By Hancke Hudson

Cameroon is a historically significant hunting destination. It takes you back many decades and can be used in the same nostalgic discussions right up there with countries such as Tanzania and the Central African Republic. Cameroon was one of the prime destinations of the former Afrique Equatoriale Française (French Equatorial Africa) for some of the most sought-after trophies in the modern world, like the giant Lord Derby eland and the bongo, as well as the dwarf buffalo. Today, Cameroon remains one of the most beautiful destinations to hunt in Africa.

Owing to the diversity of its climate and topography, ranging from the southern equatorial rainforest to the vast northern desert, it is a miniature reproduction of the entire African continent, hence the nickname ‘Little Africa’. It ranges from rain forest, forest glades with savannah all the way to open savannah, as well as savannah with bush veld. Cameroon stretches from the shores of the Atlantic Ocean up to Chad in the north and the Central African Republic in the east. About half the size of France, or the same size as the US state of Oklahoma, Cameroon encompasses two distinct ecosystems: the tropical rain forest (jungle) in the south of the country and the savannah in the centre.
The political stability of the country assures Cameroon’s reputation as an ideal destination for hunting. All hunters are certain to discover the ancient atmosphere of Africa, while experiencing the thrill of an authentic fair-chase African hunt. There are two major hunting regions in Cameroon, the North and the South / Southeast.
The northern terrain consists mostly of savannah with some lightly wooded areas, and some dense forest. Hunting in northern Cameroon is famous for one of its most sought-after species, the Lord Derby eland (Tragelaphus eurycerus eurycerus). Cameroon is also known for its large variety of antelope, including roan antelope (Hippotragus equinus), western hartebeest (Alcelaphus buselaphus), Buffon’s kob (Kobus kob), Defassa waterbuck (Kobus ellipsiprymnus defassa), bohor reedbuck (Redunca redunca), harnessed bushbuck (Tragelaphus scriptus knutsoni), oribi (Ourebia ourebi) and various varieties of duikers (Cephalophus cephalophus).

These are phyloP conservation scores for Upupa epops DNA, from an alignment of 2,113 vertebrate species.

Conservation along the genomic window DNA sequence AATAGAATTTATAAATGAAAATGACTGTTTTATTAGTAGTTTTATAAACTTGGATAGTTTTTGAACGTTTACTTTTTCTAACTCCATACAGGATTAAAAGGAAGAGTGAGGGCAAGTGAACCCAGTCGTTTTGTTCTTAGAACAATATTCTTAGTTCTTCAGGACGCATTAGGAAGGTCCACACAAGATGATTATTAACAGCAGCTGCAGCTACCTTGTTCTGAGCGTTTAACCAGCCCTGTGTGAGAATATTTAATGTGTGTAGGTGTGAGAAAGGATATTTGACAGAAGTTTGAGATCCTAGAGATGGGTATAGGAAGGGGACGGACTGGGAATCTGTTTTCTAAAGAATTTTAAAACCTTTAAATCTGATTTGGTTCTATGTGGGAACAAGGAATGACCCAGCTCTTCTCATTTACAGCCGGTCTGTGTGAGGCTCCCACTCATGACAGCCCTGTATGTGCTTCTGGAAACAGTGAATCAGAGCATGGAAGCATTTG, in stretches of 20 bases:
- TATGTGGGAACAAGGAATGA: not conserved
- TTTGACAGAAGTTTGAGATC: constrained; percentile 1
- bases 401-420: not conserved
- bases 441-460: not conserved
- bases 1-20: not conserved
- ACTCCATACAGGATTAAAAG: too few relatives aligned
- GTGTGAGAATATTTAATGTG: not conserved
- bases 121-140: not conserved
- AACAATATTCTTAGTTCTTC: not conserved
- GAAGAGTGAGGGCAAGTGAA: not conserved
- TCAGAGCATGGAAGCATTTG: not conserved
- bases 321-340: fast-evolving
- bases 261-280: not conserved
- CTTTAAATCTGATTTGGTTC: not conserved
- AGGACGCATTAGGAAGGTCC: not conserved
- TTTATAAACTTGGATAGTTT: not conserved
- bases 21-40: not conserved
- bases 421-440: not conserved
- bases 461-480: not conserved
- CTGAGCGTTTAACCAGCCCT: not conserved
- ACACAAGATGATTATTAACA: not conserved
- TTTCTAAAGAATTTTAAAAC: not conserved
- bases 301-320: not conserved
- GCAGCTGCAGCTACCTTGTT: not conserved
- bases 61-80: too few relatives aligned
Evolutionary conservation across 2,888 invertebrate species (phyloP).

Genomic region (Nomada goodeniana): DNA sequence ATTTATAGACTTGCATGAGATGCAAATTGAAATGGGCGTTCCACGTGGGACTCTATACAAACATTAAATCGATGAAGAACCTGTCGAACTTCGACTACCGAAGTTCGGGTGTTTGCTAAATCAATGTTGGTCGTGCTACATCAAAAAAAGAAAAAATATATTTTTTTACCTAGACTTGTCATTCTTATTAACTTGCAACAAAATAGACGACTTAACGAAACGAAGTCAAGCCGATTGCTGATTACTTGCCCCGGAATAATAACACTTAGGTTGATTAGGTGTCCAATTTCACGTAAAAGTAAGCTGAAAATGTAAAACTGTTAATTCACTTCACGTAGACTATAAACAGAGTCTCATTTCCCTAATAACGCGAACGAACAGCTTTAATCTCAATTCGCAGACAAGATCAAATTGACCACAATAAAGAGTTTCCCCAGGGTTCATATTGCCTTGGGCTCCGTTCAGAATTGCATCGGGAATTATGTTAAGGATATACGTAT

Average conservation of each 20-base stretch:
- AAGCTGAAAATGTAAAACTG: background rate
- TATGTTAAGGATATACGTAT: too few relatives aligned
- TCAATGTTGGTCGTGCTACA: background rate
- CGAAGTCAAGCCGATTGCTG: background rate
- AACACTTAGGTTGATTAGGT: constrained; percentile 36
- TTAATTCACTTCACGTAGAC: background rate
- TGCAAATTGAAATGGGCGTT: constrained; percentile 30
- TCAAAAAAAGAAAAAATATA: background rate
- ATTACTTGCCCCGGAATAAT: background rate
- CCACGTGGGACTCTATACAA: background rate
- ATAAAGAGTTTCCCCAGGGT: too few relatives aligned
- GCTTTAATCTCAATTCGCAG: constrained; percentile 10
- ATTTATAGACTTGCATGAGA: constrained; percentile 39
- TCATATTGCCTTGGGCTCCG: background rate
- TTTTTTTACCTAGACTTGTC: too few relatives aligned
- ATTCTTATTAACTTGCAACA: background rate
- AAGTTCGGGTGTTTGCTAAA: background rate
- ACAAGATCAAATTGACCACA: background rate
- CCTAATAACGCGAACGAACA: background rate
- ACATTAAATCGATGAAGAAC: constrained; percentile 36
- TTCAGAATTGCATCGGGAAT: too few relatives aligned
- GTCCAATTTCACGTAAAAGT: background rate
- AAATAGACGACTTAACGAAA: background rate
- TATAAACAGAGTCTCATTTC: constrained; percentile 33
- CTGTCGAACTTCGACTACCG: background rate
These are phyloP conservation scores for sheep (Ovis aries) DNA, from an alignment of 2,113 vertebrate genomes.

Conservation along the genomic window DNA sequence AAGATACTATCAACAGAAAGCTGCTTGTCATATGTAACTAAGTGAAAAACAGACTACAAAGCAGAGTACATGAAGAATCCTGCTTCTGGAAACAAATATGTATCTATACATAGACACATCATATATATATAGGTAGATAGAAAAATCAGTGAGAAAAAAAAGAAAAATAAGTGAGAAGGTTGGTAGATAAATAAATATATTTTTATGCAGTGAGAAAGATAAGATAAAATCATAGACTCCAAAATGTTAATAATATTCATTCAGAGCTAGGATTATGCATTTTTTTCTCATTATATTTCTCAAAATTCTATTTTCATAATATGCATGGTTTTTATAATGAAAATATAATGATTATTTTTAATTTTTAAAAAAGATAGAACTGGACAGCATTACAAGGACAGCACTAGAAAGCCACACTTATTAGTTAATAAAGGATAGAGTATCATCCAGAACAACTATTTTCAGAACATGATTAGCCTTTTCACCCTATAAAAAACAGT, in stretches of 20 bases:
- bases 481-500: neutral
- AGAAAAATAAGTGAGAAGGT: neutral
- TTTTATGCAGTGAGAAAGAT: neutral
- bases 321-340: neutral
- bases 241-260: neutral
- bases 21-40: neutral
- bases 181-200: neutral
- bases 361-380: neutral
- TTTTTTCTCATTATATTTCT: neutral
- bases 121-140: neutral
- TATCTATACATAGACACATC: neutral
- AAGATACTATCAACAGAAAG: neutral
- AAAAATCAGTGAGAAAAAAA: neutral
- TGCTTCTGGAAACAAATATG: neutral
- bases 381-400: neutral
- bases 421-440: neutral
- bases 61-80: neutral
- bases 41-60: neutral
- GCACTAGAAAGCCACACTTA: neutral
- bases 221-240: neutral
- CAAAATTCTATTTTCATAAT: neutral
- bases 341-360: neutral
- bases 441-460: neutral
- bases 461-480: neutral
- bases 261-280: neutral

West African savannah buffalo (Syncerus cafer nanus savanensis) are found in large numbers, sometimes several hundred strong. Lion are hunted but only by tracking, as is the case in all of West and Central Africa, and not with bait as in East Africa. Elephants are also abundant and hunting them is allowed. Hippos provide yet another exciting hunting opportunity. The neighboring parks and wildlife preserves ensure the continued presence of dense animal populations, which migrate freely between the parks, preserves and the hunting areas.

Hunting in the northern part of Cameroon begins with a drive in a 4×4 from the camps. Once in the bush, tracking is done on foot. The terrain is fairly flat and the hunting is not very physically demanding. As is true for all of West and Central Africa, the large hunting areas in Cameroon are open territories, not fenced.
The average hunting concession area is in excess of 200 000 acres and is rented and managed by hunting outfitters, who are usually French hunting companies and / or French professional hunters and members of the ACP (Association des Chasseurs Professionnels – Association of Professional Hunters). In northern Cameroon the hunting camps are permanent. The bungalows are comfortable and are often air-conditioned. Camps are usually built along rivers. The French-style cuisine is excellent and offers many opportunities to taste the meat of various types of game, which would be harvested by the hunters themselves. In the northern region, hunting areas are accessible by road from Garoua, capital of the northern district. Roads are normally good, depending on the rain, and the drive is on average 3 to 4 hours. The hunting season runs from mid-December through mid-May.